USDA’s New Guidelines Leave No Room for Junk Food in Schools

Students will return to school this fall, but their favorite junk foods will not
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The new regulations come as a result of Michelle Oma's "Let's Move!" campaign.

The USDA announced today that schools will have to give the boot to unhealthy snacks and junk food ads. New regulations will try to encourage schools to serve “whole grain-rich” dishes, or those mostly made from fruits and vegetables.

The biggest change will be in the advertisements around the school. Under the new rules, any food that is not healthy enough to be served in the school cannot be on advertisements; So all those images of people enjoying soda and chips on vending machines will need to be removed.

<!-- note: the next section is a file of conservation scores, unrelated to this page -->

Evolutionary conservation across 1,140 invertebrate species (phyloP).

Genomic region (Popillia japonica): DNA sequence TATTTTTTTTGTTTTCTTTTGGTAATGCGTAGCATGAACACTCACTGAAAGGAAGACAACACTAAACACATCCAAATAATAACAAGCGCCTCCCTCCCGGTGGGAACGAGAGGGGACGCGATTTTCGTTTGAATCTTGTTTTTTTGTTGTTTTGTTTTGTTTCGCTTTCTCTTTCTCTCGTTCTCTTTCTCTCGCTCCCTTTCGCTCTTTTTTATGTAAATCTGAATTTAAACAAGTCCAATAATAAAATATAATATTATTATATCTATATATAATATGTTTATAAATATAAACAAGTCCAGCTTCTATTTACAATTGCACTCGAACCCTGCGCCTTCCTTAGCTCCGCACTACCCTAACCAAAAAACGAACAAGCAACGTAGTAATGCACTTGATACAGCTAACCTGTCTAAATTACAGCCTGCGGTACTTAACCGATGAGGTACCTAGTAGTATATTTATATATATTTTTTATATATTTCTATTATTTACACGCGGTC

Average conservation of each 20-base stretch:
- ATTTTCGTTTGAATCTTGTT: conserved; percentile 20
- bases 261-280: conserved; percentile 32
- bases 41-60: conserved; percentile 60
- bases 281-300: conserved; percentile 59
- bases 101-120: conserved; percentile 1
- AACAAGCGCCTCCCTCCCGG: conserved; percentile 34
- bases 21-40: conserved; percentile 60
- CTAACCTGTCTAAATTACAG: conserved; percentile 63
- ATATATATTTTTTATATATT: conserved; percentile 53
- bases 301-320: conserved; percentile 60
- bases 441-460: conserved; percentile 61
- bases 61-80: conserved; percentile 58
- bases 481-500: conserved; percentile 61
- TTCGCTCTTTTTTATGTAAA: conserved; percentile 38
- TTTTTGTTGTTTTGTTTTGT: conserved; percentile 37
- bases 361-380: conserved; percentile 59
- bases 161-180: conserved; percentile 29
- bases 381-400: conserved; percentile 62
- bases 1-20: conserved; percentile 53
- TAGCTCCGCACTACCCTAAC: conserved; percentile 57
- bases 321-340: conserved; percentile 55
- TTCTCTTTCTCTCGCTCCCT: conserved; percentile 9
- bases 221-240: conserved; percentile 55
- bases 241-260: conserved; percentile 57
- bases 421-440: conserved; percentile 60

A recent study revealed alarming information about those advertisements. It found that 70 percent of elementary and middle school students see junk food ads at their schools. Moreover, after seeing those ads for unhealthy food, kids tend to eat more food in general.

Katie Wilson, deputy under secretary for food, nutrition and consumer services, said these changes were requested by the schools themselves: “Education and wellness and advertising to kids about healthier choices [and] that all has to be part of the school environment just like making sure they have pencils and paper and computers.”

She also noted that 98 percent of schools already meet these standards. The push toward healthy food has been ongoing for many years now, starting when Michelle Obama launched her “Let’s Move” campaign in 2010.

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